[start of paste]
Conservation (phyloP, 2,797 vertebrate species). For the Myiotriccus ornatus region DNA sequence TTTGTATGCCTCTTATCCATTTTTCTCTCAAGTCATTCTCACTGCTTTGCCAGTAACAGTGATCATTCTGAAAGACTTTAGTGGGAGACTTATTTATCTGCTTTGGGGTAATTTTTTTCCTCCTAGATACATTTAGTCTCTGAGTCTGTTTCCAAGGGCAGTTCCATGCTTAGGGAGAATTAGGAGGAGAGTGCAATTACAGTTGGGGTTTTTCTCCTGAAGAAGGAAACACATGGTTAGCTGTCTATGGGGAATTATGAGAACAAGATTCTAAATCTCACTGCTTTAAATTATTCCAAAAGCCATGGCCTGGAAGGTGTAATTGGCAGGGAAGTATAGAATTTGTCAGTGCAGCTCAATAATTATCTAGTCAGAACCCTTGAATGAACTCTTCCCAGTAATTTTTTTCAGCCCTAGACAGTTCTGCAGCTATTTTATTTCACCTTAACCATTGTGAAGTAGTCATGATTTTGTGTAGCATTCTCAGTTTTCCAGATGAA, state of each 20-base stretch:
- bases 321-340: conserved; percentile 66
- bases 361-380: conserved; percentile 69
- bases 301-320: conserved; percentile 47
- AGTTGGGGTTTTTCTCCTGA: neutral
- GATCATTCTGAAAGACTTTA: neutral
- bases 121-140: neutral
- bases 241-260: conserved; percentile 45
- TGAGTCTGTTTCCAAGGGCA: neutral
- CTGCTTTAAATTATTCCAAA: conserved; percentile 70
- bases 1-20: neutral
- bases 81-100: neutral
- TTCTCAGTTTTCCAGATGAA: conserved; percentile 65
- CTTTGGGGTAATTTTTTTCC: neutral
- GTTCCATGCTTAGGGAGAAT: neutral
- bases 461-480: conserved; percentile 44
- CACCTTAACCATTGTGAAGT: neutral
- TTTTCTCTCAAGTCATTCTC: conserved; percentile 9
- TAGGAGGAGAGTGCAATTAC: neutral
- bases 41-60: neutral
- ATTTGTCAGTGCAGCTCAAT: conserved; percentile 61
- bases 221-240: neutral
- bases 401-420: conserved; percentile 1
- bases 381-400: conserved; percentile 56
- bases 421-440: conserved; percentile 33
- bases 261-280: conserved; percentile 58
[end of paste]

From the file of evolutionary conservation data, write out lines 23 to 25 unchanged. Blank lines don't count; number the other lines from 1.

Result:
- bases 401-420: conserved; percentile 1
- bases 381-400: conserved; percentile 56
- bases 421-440: conserved; percentile 33